My late friend Alain Fournier once told me that he considered the lowest form of academic work to be taxonomy. And you know what? Type hierarchies are just taxonomy. You need to decide what piece goes in what box, every type's parent, whether A inherits from B or B from A.  Is a sortable array an array that sorts or a sorter represented by an array? If you believe that types address all design issues you must make that decision.

I believe that's a preposterous way to think about programming. What matters isn't the ancestor relations between things but what they can do for you.

That, of course, is where interfaces come into Go. But they're part of a bigger picture, the true Go philosophy.

If C++ and Java are about type hierarchies and the taxonomy of types, Go is about composition.

Doug McIlroy, the eventual inventor of Unix pipes, wrote in 1964 (!):
We should have some ways of coupling programs like garden hose--screw in another segment when it becomes necessary to massage data in another way. This is the way of IO also.
That is the way of Go also. Go takes that idea and pushes it very far. It is a language of composition and coupling.

The obvious example is the way interfaces give us the composition of components. It doesn't matter what that thing is, if it implements method M I can just drop it in here.

Another important example is how concurrency gives us the composition of independently executing computations.

And there's even an unusual (and very simple) form of type composition: embedding.

These compositional techniques are what give Go its flavor, which is profoundly different from the flavor of C++ or Java programs.

===========

There's an unrelated aspect of Go's design I'd like to touch upon: Go was designed to help write big programs, written and maintained by big teams.

There's this idea about "programming in the large" and somehow C++ and Java own that domain. I believe that's just a historical accident, or perhaps an industrial accident. But the widely held belief is that it has something to do with object-oriented design.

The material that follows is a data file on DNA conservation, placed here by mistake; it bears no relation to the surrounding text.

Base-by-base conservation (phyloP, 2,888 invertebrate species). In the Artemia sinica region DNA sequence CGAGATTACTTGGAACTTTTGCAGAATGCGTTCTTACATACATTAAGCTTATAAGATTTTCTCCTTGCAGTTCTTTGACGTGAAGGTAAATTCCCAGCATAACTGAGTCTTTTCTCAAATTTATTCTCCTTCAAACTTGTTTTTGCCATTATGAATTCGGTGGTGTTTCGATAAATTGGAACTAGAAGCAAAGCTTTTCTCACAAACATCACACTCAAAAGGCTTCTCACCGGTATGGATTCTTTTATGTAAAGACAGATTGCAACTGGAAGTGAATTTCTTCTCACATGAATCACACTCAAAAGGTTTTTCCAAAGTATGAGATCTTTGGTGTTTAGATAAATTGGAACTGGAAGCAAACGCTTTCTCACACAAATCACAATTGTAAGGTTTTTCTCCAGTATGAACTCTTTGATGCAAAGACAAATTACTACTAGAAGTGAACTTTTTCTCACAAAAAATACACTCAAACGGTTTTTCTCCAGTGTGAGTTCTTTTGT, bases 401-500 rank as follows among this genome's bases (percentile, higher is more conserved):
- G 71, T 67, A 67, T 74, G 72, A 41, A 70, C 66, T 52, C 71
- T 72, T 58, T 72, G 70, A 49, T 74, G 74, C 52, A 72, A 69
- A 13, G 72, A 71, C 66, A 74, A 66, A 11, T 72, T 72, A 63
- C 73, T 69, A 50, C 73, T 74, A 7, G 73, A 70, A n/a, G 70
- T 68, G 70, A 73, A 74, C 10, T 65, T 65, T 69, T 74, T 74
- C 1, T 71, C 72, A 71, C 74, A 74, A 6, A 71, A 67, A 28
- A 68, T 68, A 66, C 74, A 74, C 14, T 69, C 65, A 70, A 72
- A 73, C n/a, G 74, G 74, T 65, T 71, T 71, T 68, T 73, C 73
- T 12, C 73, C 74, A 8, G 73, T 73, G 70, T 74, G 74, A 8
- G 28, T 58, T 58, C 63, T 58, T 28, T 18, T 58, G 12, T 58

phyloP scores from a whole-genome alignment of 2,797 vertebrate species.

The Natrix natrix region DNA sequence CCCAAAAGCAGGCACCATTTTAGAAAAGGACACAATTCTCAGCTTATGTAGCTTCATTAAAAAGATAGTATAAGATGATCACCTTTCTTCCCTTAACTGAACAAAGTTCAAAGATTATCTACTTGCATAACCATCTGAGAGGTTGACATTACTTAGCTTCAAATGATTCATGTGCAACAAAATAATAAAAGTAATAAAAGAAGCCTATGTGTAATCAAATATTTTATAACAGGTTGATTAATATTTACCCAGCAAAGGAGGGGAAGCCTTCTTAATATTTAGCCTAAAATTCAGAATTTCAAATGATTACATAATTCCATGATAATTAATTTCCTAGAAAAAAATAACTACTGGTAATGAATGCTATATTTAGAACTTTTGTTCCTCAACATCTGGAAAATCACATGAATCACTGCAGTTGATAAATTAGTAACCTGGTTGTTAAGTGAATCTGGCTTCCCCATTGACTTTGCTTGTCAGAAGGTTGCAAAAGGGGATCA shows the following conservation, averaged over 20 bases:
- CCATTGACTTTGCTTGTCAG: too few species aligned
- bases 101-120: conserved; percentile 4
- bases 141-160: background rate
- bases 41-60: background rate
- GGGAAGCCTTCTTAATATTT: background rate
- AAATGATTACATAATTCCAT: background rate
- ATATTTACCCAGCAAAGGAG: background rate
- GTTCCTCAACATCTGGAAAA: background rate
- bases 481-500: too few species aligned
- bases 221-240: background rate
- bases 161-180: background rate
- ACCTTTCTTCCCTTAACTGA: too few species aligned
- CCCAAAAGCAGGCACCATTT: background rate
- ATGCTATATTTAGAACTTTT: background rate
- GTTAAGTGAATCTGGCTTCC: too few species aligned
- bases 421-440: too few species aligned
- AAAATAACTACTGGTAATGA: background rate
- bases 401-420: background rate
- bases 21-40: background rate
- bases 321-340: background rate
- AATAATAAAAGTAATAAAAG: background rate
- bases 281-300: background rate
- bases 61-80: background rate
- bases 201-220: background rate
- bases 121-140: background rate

I don't buy that at all. Big software needs methodology to be sure, but not nearly as much as it needs strong dependency management and clean interface abstraction and superb documentation tools, none of which is served well by C++ (although Java does noticeably better).

We don't know yet, because not enough software has been written in Go, but I'm confident Go will turn out to be a superb language for programming in the large. Time will tell.

===========

Now, to come back to the surprising question that opened my talk:

Why does Go, a language designed from the ground up for what what C++ is used for, not attract more C++ programmers?

Jokes aside, I think it's because Go and C++ are profoundly different philosophically.

C++ is about having it all there at your fingertips. I found this quote on a C++11 FAQ:
The range of abstractions that C++ can express elegantly, flexibly, and at zero costs compared to hand-crafted specialized code has greatly increased.
That way of thinking just isn't the way Go operates. Zero cost isn't a goal, at least not zero CPU cost. Go's claim is that minimizing programmer effort is a more important consideration.

Go isn't all-encompassing. You don't get everything built in. You don't have precise control of every nuance of execution. For instance, you don't have RAII. Instead you get a garbage collector. You don't even get a memory-freeing function.

What you're given is a set of powerful but easy to understand, easy to use building blocks from which you can assemble—compose—a solution to your problem. It might not end up quite as fast or as sophisticated or as ideologically motivated as the solution you'd write in some of those other languages, but it'll almost certainly be easier to write, easier to read, easier to understand, easier to maintain, and maybe safer.

To put it another way, oversimplifying of course:

Python and Ruby programmers come to Go because they don't have to surrender much expressiveness, but gain performance and get to play with concurrency.

C++ programmers don't come to Go because they have fought hard to gain exquisite control of their programming domain, and don't want to surrender any of it. To them, software isn't just about getting the job done, it's about doing it a certain way.

The issue, then, is that Go's success would contradict their world view.

And we should have realized that from the beginning. People who are excited about C++11's new features are not going to care about a language that has so much less.  Even if, in the end, it offers so much more.

Thank you.